A compromise emerges in the dispute over an inflation allowance. Formula 1 would have to pay extra money to all teams, which then does not count towards the budget cap. However, the support would then be subtracted from the distribution cake.
Fronts have been hardened for a long time. Mercedes, Ferrari, Red Bull, McLaren, Alpha Tauri and Aston Martin have for months been asking the FIA for extraordinary inflation compensation under the budget cap. The FIA financial regulations only provide for something like this if the average inflation rate of the G7 countries in September of the previous year is above three percent. In September 2021, it was 2.9%. Thanks to Japan’s low inflation rate.
Since Russia entered the war against Ukraine, price increases have increased significantly. The United States, Canada, Japan, Great Britain, France, Italy and Germany currently have an average of 6.2%. This will certainly increase the budget cap for 2023. But six of the ten teams already want an increase and plead “force majeure”.
Three million or three percent?
Alpine, Alfa Romeo, Williams and more recently Haas opposed it and blocked the adjustment of the financial rules by their veto. An increase in the cost cap does not help them because they are not reaching the limit at all. “My budget limit is my budget,” says Alfa-Sauber team boss Frederic Vasseur. The FIA now wants to have found the golden compromise that brings all parties around the table. But the management of F1 is not yet in the details.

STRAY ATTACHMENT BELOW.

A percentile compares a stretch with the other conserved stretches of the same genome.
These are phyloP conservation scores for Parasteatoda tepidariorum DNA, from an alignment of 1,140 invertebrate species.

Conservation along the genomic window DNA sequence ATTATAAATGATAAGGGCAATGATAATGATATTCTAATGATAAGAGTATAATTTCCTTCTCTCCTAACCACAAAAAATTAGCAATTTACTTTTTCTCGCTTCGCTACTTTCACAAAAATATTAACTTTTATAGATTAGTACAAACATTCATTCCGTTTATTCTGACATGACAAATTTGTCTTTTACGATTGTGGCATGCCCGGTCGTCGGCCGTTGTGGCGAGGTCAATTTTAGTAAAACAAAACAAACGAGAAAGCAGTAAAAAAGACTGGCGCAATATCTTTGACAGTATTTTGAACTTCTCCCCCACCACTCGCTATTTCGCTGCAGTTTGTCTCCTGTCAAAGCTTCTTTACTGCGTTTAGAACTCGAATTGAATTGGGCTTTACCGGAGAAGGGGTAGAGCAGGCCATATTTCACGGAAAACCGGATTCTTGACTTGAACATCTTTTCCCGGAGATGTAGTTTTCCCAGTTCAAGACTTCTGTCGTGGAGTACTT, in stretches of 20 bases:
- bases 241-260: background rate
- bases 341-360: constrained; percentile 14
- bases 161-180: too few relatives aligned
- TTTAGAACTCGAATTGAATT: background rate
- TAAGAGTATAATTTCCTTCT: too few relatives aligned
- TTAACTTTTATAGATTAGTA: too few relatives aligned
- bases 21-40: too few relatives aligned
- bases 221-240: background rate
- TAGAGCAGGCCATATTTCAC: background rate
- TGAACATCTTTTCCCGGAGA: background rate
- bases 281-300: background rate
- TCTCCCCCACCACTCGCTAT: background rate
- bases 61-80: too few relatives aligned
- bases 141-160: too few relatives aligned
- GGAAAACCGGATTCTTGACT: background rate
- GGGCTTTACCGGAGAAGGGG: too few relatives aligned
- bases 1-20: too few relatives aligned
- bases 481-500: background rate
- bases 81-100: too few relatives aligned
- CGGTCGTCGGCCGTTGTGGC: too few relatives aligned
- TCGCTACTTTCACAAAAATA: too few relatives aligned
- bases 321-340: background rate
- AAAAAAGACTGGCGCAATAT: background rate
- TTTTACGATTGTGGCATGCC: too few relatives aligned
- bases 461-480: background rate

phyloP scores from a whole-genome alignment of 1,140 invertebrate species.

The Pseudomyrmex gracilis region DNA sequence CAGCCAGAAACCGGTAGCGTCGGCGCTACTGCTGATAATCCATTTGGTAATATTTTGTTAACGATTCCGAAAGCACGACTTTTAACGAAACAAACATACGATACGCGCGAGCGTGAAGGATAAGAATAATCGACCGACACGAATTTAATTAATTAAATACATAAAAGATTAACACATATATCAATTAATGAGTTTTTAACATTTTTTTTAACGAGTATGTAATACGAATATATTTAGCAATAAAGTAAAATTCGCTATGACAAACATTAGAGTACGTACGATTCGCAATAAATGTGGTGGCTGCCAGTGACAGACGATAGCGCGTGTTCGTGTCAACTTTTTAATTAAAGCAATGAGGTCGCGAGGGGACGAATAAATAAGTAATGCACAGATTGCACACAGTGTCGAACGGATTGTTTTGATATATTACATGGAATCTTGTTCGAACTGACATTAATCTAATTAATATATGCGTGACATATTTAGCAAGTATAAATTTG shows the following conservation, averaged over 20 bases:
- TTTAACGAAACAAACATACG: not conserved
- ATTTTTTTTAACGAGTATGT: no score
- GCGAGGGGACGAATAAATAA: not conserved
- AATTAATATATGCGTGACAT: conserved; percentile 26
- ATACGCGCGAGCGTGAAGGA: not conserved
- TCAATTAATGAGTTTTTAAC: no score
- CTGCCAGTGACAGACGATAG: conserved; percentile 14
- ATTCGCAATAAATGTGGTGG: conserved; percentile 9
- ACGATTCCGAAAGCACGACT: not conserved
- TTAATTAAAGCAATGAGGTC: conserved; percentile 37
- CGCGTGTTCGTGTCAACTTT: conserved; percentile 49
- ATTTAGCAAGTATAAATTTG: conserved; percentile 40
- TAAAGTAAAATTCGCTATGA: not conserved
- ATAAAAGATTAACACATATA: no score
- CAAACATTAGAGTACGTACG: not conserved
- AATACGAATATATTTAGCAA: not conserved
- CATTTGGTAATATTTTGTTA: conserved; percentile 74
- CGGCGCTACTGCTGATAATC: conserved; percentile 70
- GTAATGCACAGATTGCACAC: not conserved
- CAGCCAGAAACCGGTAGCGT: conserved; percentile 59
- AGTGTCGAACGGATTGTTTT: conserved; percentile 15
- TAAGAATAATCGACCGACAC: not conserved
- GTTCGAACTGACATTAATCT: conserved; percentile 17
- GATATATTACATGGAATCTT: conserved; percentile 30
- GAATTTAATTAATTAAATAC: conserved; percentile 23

The following has been disclosed: Rights holder Liberty is expected to pay all teams a certain amount in cash. Some talk about three million dollars, others about three percent of the current cost limit of 140 million. It would be $4.2 million. This money can then be spent without counting against the budget cap. This would also benefit teams that are below the upper limit.
Support comes from the global cake
But support should not be offered for free. Liberty would deduct the inflation surcharge from the total pie. It hits rich teams harder than poor ones. The world champion participates with 14.5% of the total distribution, the tenth only with 7%.
Alpine team boss Otmar Szafnauer can accept this compromise: “If everyone benefits to the same extent, we are okay.” Haas colleague Guenther Steiner says, “That would be a good compromise, as teams that don’t hit the budget limit will also benefit.”
The FIA plan is not yet on Stefano Domenicali’s table. The management of Formula 1 therefore curbs too much optimism: “We are examining the proposal. It is our money that must be distributed there.”